Please talk to your health visitor, practice nurse or GP if you feel your child is at increased risk and they have not been vaccinated.

The BCG is not recommended as a routine travel vaccination. If children under 16 are going to live in a country with a high rate of TB, for more than three months, they may be advised to have a skin test to see if BCG is needed.

Can I have the BCG?

The Department of Health only recommends the BCG for certain groups of adults, and only then for those under 35 years of age. These include:

  • Close contacts of people diagnosed with TB in the lungs or throat (in which case you should be contacted by your local public health services. See your GP if not).
  • Occupational groups such as those working in healthcare, with the elderly, in hostels for the homeless and refuges, laboratory staff, prison staff and veterinary staff. See your HR department if you are in one of these groups.

My child has been offered the BCG vaccination but I have heard it can be dangerous. Is this true?

The safety of vaccines is considered very carefully. When vaccines are offered it is because the risk of not having them (ie the risk of harm from an illness) is considered significantly higher than the risk of harm from the vaccine. In the UK only children who are at higher risk of catching TB are offered the vaccine.

No medical intervention (including vaccines), are 100% safe for everyone. Some people experience side effects from the BCG vaccination, ranging from abscesses at the site of the injection, to swelling in the lymph nodes. Extremely rarely, the vaccination can cause BCG disease, which can be fatal. This is most likely to happen in people with damaged immune systems, which is why the vaccine should not be given to anyone who is HIV positive.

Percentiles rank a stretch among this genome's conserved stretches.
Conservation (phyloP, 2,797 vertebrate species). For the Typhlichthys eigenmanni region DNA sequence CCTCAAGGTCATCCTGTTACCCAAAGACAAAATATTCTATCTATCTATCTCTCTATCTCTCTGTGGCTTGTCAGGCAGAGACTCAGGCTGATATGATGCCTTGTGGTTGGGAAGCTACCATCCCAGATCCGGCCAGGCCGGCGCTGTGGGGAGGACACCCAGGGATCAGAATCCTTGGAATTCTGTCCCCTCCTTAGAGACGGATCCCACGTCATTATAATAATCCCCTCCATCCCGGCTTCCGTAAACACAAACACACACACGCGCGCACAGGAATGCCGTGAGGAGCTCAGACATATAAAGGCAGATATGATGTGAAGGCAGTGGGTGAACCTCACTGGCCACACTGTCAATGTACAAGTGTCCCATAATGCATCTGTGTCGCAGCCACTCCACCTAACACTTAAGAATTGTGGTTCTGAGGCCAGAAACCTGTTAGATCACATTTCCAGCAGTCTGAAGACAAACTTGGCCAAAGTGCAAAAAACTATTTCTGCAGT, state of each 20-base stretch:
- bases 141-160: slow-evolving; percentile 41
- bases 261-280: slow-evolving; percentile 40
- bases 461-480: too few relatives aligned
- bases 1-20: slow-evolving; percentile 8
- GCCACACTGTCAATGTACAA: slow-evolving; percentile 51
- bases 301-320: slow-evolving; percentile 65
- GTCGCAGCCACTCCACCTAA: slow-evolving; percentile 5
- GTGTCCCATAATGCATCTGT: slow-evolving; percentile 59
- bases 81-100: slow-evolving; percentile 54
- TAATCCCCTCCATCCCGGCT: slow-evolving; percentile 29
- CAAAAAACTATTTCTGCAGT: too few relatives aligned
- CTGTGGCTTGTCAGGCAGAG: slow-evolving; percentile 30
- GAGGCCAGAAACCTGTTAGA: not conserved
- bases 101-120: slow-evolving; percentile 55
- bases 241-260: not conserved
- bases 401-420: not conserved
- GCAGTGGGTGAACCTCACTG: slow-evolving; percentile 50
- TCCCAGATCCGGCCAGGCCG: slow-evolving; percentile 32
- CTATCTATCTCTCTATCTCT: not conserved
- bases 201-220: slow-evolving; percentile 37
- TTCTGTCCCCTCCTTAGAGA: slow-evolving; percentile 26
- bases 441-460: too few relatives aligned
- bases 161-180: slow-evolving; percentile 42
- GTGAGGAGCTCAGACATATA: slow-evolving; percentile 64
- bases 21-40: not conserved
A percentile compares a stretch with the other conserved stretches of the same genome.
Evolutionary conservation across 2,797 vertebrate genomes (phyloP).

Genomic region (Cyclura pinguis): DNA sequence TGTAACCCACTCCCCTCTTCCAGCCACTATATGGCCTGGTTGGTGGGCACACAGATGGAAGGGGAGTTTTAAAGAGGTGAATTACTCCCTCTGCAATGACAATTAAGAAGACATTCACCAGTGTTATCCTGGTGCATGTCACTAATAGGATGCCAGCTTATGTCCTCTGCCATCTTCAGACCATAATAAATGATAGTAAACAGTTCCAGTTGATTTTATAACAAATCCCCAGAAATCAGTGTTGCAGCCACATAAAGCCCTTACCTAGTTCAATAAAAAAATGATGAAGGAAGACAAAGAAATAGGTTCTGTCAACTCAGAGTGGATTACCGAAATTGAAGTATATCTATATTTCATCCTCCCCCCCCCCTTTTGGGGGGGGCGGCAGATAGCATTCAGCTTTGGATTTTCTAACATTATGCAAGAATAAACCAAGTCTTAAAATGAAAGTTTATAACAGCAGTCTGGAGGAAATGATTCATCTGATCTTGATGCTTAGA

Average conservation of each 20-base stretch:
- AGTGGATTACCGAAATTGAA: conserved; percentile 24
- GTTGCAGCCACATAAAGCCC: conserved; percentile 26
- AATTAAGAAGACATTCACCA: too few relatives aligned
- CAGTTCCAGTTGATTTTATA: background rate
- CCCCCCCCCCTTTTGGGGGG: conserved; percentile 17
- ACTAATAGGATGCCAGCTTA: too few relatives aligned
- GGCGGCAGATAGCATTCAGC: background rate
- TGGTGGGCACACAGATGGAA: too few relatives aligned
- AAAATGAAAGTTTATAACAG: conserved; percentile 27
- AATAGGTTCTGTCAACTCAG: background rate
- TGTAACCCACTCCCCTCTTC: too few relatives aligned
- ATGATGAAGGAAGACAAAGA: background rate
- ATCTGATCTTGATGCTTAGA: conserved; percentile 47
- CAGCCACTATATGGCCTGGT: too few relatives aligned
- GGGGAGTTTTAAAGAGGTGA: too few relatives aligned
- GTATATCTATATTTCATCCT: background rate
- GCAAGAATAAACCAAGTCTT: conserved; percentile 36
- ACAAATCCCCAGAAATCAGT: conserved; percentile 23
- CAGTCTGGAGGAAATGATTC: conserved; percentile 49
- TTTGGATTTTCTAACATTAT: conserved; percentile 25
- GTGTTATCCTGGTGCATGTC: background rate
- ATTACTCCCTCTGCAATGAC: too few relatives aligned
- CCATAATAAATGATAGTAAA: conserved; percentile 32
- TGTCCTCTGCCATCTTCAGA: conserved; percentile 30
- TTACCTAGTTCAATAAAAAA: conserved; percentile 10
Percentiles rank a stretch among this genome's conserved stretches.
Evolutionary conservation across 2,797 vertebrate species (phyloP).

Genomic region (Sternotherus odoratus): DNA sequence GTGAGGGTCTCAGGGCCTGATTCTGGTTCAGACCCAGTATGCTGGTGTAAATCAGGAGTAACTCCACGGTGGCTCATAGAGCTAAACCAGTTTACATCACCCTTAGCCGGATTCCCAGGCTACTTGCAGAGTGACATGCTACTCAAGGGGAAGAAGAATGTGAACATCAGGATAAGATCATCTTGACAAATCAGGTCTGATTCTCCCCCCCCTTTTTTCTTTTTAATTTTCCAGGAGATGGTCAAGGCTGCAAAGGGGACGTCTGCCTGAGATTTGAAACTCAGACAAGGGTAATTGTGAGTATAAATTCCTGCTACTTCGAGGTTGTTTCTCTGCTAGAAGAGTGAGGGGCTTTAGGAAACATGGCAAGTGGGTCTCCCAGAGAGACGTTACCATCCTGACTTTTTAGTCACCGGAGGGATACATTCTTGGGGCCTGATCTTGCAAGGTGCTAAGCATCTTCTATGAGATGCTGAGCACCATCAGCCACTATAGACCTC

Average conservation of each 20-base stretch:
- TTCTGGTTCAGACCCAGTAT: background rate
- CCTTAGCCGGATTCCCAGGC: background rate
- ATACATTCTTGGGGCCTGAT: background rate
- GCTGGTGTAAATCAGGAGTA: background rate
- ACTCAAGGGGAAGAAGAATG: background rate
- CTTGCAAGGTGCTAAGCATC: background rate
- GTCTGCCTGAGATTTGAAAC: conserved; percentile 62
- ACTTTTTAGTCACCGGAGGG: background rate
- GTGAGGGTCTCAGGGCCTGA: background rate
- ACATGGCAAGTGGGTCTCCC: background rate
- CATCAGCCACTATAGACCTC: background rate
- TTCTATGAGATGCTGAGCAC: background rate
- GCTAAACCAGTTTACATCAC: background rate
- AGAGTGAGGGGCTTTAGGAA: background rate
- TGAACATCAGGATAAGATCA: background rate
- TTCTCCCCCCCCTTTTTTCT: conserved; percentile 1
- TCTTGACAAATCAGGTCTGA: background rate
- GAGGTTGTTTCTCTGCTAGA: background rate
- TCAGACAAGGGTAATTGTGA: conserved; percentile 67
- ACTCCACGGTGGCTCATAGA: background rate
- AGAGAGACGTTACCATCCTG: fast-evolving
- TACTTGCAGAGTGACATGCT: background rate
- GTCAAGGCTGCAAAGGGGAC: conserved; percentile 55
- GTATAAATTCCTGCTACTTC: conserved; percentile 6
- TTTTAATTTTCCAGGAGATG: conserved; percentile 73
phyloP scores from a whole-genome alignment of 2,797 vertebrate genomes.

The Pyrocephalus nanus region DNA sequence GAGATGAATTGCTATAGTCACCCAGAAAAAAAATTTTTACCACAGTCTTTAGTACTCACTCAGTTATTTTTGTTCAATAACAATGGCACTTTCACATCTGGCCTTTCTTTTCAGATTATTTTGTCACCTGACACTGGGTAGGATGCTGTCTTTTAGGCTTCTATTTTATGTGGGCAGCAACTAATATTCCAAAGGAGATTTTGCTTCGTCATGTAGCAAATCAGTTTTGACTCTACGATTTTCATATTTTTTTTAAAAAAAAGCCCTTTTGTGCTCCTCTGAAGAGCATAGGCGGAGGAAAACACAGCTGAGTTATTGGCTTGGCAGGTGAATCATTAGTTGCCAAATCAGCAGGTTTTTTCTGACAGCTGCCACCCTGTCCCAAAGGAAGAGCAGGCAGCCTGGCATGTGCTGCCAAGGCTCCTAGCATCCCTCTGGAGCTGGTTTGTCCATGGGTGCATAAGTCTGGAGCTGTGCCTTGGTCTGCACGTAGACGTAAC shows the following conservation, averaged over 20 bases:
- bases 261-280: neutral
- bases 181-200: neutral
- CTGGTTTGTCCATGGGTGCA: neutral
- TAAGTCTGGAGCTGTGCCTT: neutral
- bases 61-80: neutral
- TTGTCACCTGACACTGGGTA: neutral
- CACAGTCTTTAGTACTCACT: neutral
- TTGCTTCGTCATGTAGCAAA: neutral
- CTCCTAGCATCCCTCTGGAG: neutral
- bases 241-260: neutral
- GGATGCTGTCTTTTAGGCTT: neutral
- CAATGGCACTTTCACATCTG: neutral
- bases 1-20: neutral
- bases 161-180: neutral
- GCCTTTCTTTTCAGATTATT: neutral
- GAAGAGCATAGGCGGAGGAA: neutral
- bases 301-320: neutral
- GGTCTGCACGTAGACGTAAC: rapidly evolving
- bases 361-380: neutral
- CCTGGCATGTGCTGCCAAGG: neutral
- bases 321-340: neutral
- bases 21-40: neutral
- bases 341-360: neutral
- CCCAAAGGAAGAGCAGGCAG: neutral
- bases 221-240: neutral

I had TB ten years ago – am I safe from it now?

TB treatment is very successful and is designed to kill all TB bacteria, provided that all the tablets are taken in the way the doctors instructed.

However, it is possible to catch TB more than once in your lifetime. TB is caused by exposure to TB bacteria, so if you breathe in this bacteria again at some later time, you may become ill again, especially if you have a weakened immune system. The best protection is to keep your immune system strong with nutritious food and a healthy lifestyle.

My doctor wants my children to take TB tablets but they are perfectly well. Why do they need to take them?

It sounds like your children have been diagnosed with latent TB. This would mean they have the TB bacteria inside them, but their body is keeping it under control, although they may become ill later on.

Children are treated for latent TB, because they have under-developed immune systems, which means that they are more likely to become ill with TB than adults.